Corrugator supercilii muscle

The corrugator supercilii is a small, narrow, pyramidal muscle close to the eye. It is located at the medial end of the eyebrow, beneath the frontalis and just above orbicularis oculi muscle.

Corrugator supercilii muscle
Left orbicularis oculi muscle (notice the corrugator muscle at the top)
Corrugator supercilii
OriginSupraorbital ridge ( Superciliary arches )
InsertionForehead skin, near eyebrow
ArteryOphthalmic artery
NerveFacial nerve
ActionsWrinkles forehead
LatinMusculus corrugator supercilii
Anatomical terms of muscle

It arises from the medial end of the superciliary arch; and its fibers pass upward and laterally, between the palpebral and orbital portions of the orbicularis oculi muscle, and are inserted into the deep surface of the skin, above the middle of the orbital arch.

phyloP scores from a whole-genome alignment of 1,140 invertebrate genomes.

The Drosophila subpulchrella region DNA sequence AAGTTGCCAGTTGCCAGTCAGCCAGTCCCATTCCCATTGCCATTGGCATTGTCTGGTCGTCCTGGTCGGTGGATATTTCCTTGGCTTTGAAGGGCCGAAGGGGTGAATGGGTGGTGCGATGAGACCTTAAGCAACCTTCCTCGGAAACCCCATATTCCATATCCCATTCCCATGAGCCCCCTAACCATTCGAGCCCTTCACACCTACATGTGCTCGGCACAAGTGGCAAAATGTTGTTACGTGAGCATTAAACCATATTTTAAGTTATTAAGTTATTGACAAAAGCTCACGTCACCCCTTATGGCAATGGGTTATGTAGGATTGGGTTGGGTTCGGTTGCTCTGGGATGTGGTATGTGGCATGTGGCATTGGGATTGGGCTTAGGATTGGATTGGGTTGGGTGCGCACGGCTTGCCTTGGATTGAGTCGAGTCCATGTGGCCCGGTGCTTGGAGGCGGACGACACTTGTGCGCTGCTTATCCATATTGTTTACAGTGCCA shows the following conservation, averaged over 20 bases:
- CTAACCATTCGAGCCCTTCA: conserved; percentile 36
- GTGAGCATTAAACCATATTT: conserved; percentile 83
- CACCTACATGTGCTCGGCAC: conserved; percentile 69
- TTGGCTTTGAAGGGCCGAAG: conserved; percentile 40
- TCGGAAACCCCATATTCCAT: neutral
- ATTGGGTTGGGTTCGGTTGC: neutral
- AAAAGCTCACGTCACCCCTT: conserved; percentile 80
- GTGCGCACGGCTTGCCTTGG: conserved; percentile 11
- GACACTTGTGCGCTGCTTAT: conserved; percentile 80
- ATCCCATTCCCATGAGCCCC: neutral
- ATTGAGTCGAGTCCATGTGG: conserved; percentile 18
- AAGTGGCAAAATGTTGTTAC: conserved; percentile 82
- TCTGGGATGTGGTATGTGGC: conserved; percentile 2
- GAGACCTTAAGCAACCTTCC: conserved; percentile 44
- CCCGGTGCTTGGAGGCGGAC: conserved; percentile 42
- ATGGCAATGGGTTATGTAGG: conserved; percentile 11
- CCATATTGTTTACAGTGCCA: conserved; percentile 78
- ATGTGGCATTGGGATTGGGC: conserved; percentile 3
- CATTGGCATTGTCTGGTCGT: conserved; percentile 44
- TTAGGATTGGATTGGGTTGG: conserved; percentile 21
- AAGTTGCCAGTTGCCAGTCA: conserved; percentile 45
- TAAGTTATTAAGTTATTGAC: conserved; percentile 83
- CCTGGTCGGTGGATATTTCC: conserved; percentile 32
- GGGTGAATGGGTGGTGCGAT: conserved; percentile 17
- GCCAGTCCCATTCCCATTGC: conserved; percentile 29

The name corrugator supercilii is Latin, meaning wrinkler of the eyebrows.


The corrugator draws the eyebrow downward and medially, producing the vertical wrinkles of the forehead. It is the "frowning" muscle, and may be regarded as the principal muscle in the expression of suffering. It also contracts to prevent high sun glare, pulling the eyebrows toward the bridge of the nose, making a roof over the area above the middle corner of the eye and typical forehead furrows.[1]

The muscle is sometimes surgically severed or paralysed with botulinum toxin as a preventive treatment for some types of migraine or for aesthetic reasons.

Additional images


This article incorporates text in the public domain from page 907 of the 20th edition of Gray's Anatomy (1918)

  1. "eye, human."Encyclopædia Britannica from Encyclopædia Britannica 2006 Ultimate Reference Suite DVD 2009
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